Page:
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Libyan Newswire

Montreal school struggles to explain why its students chose to join ISIS

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RadicalizationMontreal school struggles to explain why its students chose to join ISIS

Published 24 April 2015

Just months after five students at Montreal’s Collège de Maisonneuveleft Canada to join the Islamic State in Syria, a young couple, El Mahdi Jamali and Sabrine Djaermane, who attended the same school, were arrested last Tuesday for what police allege were plans to commit terrorist acts. Since the arrest, school officials have met with terrorism and extremism experts to help analyze if the school itself had been a breeding ground for extremists. Some locals familiar with the school have pointed fingers at Adil Charkaoui, an Islamic leader in Montreal who rents the school’s facilities for a weekend Muslim youth group, and was once probed by federal agents as a suspected al-Qaeda sleeper agent.

Just months after five students at Montreal’s Collège de Maisonneuve left Canada to join the Islamic State in Syria, a young couple, El Mahdi Jamali and Sabrine Djaermane, who attended the same school, were arrested last Tuesday for what police allege were plans to commit terrorist acts. Since the arrest, school officials have met with terrorism and extremism experts to help analyze if the school itself had been a breeding ground for extremists.

Some locals familiar with the school have pointed fingers at Adil Charkaoui, an Islamic leader in Montreal who rents the school’s facilities for a weekend Muslim youth group, and was once probed by federal agents as a suspected al-Qaeda sleeper agent.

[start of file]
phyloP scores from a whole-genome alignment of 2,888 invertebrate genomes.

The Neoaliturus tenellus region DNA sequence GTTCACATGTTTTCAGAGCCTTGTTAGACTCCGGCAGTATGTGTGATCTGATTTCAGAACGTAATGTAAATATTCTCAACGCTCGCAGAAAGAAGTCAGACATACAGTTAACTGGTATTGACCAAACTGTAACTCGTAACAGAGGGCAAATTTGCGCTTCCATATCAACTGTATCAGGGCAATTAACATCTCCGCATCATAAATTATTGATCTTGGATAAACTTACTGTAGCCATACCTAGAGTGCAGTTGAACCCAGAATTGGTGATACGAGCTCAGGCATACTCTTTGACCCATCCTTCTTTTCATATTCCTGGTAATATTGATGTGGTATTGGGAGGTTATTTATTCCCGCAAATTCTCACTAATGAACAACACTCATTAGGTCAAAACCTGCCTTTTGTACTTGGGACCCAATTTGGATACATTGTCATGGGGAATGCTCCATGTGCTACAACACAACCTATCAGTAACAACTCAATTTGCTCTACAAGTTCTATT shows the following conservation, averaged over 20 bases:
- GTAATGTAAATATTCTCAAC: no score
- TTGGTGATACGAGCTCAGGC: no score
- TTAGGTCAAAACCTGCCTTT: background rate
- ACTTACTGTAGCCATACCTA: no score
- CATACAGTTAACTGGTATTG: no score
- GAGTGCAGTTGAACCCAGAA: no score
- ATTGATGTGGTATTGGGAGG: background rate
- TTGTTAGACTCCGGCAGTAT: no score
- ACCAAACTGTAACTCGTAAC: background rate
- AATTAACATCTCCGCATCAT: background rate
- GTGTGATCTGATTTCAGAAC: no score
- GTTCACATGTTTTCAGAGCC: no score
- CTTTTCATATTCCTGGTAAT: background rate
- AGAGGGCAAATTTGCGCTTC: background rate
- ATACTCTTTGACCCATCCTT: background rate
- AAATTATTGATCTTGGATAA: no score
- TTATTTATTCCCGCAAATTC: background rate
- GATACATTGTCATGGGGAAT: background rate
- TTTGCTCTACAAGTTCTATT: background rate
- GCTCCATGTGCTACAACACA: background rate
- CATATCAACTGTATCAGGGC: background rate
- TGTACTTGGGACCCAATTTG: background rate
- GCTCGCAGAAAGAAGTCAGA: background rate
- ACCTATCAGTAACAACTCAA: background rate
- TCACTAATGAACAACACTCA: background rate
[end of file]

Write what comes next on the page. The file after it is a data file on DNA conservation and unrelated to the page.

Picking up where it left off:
When school officials learned that five Maisonneuve students traveled to Syria to join ISIS, they immediately encouraged faculty to take courses on identifying signs of radicalization in an effort to prevent other students from being radicalized. “It’s an attempt to give some meaning to what has happened. If we don’t have that it would be a total depression. It’s powerlessness,” said Brigitte Desjardins, a spokesperson for Maisonneuve.

According to the Toronto Star, school officials consulted with police and radicalization experts in order to find out if the school had a terrorist recruiter at work on campus or if school faculty could have foreshadowed the actions of the five students. “There were no signs at all,” Desjardins concluded.

Some locals still believe Charkaoui played a role in the students’ departure, after revelations that several of them had enrolled in Arabic-language and Islamic instruction courses which he operates. Maisonneuve initially suspended its rental contract with Charkaoui, but then allowed him to resume courses under the supervision of an Arab-language observer.

Collège Rosemont, another Montreal school at which Charkaouri operated youth kickboxing and karate courses, canceled its rental contract with him last week, because it found that links on Charkaouri’s Web site led to extremist material.

Of the five Maisonneuve students who left, two were girls — Shayma Senouci and Ouardia Kadem; and another two were their boyfriends, Desjardins revealed. Imad Rafai, one of the students, wanted to become a doctor. His social media profile revealed that he had been moved by the Ebola outbreak in West Africa and admired the work of Doctors Without Borders, the humanitarian group working on the front lines against the Ebola outbreak. On 23 October 2014, Rafai shared on his social media profile, a story about Canadian Muslim leaders paying tribute to Cpl. Nathan Cirillo, who was killed at the National War Memorial in Ottawa by homegrown terrorist Michael Zehaf-Bibeau.

On social media, Jamali, who was arrested last week, frequently mentioned the plight of Muslims around the world. “Mali, Palestine, Syria, Afghanistan, Pakistan, Burma … murders by the thousands and we don’t care,” he wrote on his Facebook page on 15 April 2013, referring to conflicts around the world where Muslims were dying in large numbers. “But Boston, Oh-la-la, a few injured. Get out of here you hypocrites.”

A number of Canadians who traveled to Syria to join ISIS appeared to have been searching for a cause, said Desjardins. “What we know of those who left is that they left to save the world. They didn’t leave to wage war. It was with good intentions,” she said.

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